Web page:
I was stopped by the police, what are my rights?

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Answered by: Andrew, An Expert in the Civil Liberties - General Category
It's important in this case to quickly realize that you do not have to submit to any sort of search, as he has a burden of proof in order to be able to enter your car. Unless there is contraband such as drugs or firearms in plain sight (i.e., he doesn't need to touch anything to identify it as such), it's very likely he has no legal basis for searching you other than suspicion. If you are stopped by the police, often you have done nothing wrong- don't feel like you have to prove your innocence to the officer, because in the United States system of justice your innocence is presumed until your guilt is duly proven.



When stopped by the police, besides supplying key documents like your license and registration, you don't legally have to answer any of the questions asked by the officer besides supplying your name if you are in fact detained. Remember that what you do supply can be used against you later, and that if you think you may have broken the law it is probably preferable to wait until the future, when you have an attorney by your side to advocate for you.

Police may request a search of your person called a "pat-down." Be aware that this is the only legal search they can conduct on your person- as with all other parts of a traffic stop, it is best to be your own advocate and verbally inform the officer that you do not consent to any searches of your car or any further searches of your person. These are important in making sure you don't accidentally forfeit any rights. Being polite to the officer is also critical, as being rude to an officer can be grounds for arrest or detainment, and may just exacerbate the situation.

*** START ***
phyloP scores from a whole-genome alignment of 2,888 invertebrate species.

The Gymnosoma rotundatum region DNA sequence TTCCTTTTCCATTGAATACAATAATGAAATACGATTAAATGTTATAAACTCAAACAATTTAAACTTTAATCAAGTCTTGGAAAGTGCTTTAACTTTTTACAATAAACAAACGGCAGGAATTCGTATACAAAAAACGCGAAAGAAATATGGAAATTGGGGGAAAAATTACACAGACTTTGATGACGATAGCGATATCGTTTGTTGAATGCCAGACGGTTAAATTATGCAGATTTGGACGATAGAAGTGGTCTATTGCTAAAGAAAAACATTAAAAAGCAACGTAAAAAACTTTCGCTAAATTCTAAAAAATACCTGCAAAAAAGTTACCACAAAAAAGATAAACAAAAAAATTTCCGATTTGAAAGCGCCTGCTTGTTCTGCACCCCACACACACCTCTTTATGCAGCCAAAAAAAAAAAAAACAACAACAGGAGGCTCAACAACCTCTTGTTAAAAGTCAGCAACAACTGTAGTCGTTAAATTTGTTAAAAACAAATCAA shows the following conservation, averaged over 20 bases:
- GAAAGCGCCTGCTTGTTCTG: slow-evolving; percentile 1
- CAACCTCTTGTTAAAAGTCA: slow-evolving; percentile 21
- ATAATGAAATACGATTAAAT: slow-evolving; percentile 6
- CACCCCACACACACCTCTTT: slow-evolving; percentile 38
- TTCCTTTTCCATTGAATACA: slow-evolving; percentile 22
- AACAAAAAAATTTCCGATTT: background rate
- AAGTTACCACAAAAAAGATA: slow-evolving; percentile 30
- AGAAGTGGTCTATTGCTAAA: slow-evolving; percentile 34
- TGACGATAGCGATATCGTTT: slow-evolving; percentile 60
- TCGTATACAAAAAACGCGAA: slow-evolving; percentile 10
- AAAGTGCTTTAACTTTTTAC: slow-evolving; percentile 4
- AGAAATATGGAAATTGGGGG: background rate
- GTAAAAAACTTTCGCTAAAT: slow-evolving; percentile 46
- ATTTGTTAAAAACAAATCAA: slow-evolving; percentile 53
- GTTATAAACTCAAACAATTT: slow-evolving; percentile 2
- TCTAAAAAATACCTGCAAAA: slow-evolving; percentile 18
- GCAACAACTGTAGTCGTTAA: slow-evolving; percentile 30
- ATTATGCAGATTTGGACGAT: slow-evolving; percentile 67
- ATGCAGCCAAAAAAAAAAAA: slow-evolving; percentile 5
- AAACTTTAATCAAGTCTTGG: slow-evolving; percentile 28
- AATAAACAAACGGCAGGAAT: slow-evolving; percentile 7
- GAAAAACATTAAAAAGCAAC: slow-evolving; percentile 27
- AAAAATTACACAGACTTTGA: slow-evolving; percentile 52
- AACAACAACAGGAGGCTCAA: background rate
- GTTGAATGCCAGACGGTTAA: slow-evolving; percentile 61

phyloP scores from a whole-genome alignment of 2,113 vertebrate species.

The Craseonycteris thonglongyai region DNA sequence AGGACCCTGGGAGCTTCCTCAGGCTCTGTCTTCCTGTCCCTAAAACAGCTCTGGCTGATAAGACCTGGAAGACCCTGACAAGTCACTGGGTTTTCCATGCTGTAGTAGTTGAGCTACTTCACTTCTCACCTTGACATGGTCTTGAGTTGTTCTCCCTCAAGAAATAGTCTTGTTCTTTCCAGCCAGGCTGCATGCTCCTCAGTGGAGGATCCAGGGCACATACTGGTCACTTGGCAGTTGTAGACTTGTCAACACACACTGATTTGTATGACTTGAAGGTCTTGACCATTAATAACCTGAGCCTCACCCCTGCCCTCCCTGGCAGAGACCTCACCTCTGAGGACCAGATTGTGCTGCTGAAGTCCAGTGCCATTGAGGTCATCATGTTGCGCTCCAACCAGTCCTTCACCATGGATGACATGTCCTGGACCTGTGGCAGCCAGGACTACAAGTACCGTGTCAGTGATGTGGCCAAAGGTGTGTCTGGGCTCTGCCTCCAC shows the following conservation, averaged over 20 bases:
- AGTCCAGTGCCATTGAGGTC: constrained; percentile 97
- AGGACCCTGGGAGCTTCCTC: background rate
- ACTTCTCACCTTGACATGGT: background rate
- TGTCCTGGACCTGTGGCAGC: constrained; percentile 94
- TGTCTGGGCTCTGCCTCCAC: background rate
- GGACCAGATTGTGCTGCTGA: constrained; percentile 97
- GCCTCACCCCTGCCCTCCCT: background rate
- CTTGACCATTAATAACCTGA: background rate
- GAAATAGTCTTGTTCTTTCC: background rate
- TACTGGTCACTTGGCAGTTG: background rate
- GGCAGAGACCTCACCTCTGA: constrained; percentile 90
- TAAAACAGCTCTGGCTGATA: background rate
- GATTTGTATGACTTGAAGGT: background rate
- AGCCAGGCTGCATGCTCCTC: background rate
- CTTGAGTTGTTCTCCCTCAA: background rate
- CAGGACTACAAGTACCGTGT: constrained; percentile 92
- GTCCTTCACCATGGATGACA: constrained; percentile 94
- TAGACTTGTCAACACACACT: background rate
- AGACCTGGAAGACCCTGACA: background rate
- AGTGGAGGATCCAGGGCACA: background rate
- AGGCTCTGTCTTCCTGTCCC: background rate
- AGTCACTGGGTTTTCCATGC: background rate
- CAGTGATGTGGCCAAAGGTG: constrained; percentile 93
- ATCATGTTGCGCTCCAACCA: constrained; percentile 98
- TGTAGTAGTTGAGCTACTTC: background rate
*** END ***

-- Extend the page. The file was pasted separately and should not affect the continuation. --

Recently a civil rights battle has erupted over the ability of civilians to film the police during a traffic stop to make sure their rights are protected. While this would normally be an excellent idea, current law protecting this is weak and still being decided in court. Many states may attempt to charge you with some manner of crime for filming a police officer on duty, and again it may exacerbate the situation. However, in a worst-case scenario it is never a bad idea to have some kind of audio or video-recording device handy. Though it may not hold up in court, it can be valuable if it does to clear your name of any alleged wrongdoing.

Finally, it is best to follow a standard procedure of non-engagement with the officer. Don't provoke him, try to talk to him too much, and do what he says unless it's violating what has been said above. Traffic stops are usually routine and do not end in arrest, unless the civilian makes a big mistake. Don't let your temperament get the better of you and lead you to a realm of bad decision-making. It's not the healthy choice to make.

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